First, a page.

By Emil van der Poorten –
It is essential that the picture that accompanies the text of this column is published and I expect It will. Otherwise, I’m sure the text will not see the light of day and legitimately so!
For the uninitiated, the picture appearing here, not deliberately “gussied-up” by fallen yellow Tabebuia flowers by the way, is of what, appears to be the front leg of a bovine. Judging by the size of the limb, the animal had to have been a largish calf.
That this was only recently severed from the animal which it adorned until only recently was evident from the lack of anything resembling putrefaction of the meat under the skin and the fact that the hair on that skin was not in the process of being shed. Finding something like this in one’s front yard could be considered unusual even in rural Sri Lanka in the 21st Century except under the most ghoulish of conditions.
A safe guess would be that our “rice hound” of indeterminate parentage but unusual intelligence had found this somewhere in the neighbourhood and brought it home for display as some kind of a prize as she is often wont to do. But then, you don’t find calf limbs lying around our neighbourhood or most neighbourhoods for that matter. Someone or some animal had brought it within reach of our dog which doesn’t stray too far from home base at any time. The guess was that it was a member of the several packs of feral dogs that had brought it within our dog’s reach. The next question is, “Where would a feral dog (or dogs) find such an object to begin with, starting this strange relay?” We have very few cattle anywhere near us and none within a couple of miles and, in any case, cattle don’t go around shedding their limbs! And inquiries from those known to have a cow or calf in our neck of the woods drew a blank in the matter of a lost calf, leave alone one that had been slaughtered. The most reasonable explanation for the presence of the bovine limb in our yard went as follows:
“Rustlers” had stolen someone’s calf and brought it into the secondary jungle that Hector Kobbekaduwa’s “land reform” had created out of what was previously agriculturally-productive rubber and cocoa plantation. Thereafter, the animal had been slaughtered under cover of darkness, the meat cut up and taken away for consumption and sale some distance away from the improvised slaughterhouse and the bovine detritus probably consumed by the carrion eaters such as water monitor lizards (“kabaragoyas”) that are common enough in the neighbourhood, leaving no noticeable odour except in the immediate vicinity. The stray dogs in the area, including a couple of feral packs, would have assisted in this endeavour and an educated guess would be that one of them brought the detached limb close to our gate from where our canine transported his prize for display on our premises!
As unusual as this is, what adds to it is the fact that stolen cattle could be brought into our area, slaughtered and the meat removed with no one seeing any of this process when it is something that is certainly not possible in the blink of an eye. The fact that the owner of the dead animal had not come in search of his lost calf, or, in fact, that there was no apparent loss of a sense of peace and tranquility, such as it is, in our neighbourhood only added other dimensions to the narrative.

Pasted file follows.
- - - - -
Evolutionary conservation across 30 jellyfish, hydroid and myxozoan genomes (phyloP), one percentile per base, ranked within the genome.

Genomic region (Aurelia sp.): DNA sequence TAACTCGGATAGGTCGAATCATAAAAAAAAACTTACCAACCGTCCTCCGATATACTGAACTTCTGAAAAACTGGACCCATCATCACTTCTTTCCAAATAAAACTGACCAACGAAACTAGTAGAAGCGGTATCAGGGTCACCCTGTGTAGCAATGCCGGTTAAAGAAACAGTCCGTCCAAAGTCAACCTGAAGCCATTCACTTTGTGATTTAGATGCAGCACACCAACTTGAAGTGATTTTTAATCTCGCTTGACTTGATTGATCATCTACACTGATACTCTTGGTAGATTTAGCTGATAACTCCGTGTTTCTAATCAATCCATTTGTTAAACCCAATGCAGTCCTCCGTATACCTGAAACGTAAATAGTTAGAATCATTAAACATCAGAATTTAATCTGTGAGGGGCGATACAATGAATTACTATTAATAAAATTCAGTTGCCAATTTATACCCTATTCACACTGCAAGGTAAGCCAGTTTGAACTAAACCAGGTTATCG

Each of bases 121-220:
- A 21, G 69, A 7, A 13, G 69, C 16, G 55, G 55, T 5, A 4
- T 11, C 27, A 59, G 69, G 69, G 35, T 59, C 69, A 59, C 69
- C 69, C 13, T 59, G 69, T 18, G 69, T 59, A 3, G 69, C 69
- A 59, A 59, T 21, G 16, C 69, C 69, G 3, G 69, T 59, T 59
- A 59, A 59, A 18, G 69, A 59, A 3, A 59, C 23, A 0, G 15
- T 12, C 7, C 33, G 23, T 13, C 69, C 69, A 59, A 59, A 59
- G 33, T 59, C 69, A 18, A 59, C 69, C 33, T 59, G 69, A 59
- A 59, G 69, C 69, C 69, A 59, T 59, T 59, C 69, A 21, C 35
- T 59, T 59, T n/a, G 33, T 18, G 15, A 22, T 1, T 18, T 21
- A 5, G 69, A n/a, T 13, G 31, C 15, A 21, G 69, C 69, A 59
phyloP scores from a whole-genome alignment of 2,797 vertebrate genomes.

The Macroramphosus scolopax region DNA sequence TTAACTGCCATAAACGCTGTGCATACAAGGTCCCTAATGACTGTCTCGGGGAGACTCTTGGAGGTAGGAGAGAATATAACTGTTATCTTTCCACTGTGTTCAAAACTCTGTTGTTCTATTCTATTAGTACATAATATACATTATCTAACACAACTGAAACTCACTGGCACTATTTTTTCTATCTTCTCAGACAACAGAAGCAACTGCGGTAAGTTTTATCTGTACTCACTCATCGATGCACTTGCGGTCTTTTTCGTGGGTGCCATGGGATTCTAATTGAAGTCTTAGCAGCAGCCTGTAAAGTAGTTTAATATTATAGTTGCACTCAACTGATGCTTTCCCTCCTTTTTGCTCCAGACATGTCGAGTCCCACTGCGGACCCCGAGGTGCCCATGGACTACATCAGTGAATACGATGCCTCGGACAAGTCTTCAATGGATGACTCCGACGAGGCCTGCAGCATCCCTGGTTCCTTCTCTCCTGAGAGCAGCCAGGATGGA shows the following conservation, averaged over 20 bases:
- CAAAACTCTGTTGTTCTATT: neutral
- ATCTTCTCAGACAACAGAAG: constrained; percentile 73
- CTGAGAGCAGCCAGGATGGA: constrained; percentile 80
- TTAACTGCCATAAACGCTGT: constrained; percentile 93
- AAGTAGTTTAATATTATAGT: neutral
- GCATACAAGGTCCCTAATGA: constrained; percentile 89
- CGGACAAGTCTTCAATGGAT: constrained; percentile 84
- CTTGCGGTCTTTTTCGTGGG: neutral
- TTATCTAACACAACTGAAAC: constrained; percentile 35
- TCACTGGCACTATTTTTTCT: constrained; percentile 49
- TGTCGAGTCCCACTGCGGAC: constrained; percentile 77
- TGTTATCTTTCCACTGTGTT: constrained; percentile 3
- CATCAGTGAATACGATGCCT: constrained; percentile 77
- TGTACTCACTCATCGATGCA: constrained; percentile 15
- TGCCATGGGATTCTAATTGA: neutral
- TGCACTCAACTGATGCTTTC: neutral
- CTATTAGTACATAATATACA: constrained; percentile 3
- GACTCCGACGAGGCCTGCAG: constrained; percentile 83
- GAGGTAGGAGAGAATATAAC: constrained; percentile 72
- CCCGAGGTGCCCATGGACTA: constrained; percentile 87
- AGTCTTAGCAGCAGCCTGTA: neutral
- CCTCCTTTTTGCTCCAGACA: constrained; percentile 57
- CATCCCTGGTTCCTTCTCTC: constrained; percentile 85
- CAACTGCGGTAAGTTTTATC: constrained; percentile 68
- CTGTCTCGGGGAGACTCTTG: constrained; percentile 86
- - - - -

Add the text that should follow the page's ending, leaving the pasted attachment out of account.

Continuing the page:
One doesn’t have to be a Presidentially-employed soothsayer to arrive at a few basic conclusions. In fact, one doesn’t have to “arrive” at conclusions that are thrust on one to begin with.
The discussions around this unusual occurrence were conspicuous by their brevity. Few, if any, of those I sought to engage in conversation over this occurrence were, in any way, shocked by the discovery with most, treating the discovery of a detached calf limb in the garden as if it was a daily occurrence!
The fact that no one was in any way disturbed by the discovery is symptomatic of the resignation of people, at least in rural Sri Lanka, to the fact that cattle being illicitly slaughtered hardly merits extensive discussion. While a seemingly endless anti-animal-slaughter chorus never ceases to assail one from every corner of the land, something like this passes with very little comment. Is this simply because even human slaughter has ceased to be something alien to the 20th and 21st Century Sri Lankan experience?
Viewed in the cold light of day, this attitude of resignation permeating Sri Lankan society is, to say the least, disturbing. But then is it surprising given that all kinds of violence, particularly that visited upon those least able to defend themselves such as “street people” and the indigent is viewed with a detachment bordering on cynicism. The additional tragedy here is that these very people, in another time, would have been more than horror-struck and would have made no secret of their feelings.
The traditional guardians of peace and law-abiding conduct are unbelievably silent about violence against which the illicit slaughter of a calf, no matter how disgusting, would pale into insignificance. So why would one be surprised? What goes beyond surprise, though, is the fact that these very people, these self-appointed guardians of decency and good behaviour, would be only too ready to parade in defence of some political “principle” if that “principle” is so designated by current “fashion” and if such posturing was completely risk-free!
Indifference by the general populace to violence and law-breaking is bad enough. However, when criminality is met with the same level of indifference by those whose day-to-day task is to uphold those principles, this country and any other in similar predicament is, as that colloquialism has it, in “deep do-do.” But then, who cares because “what can we do about it?”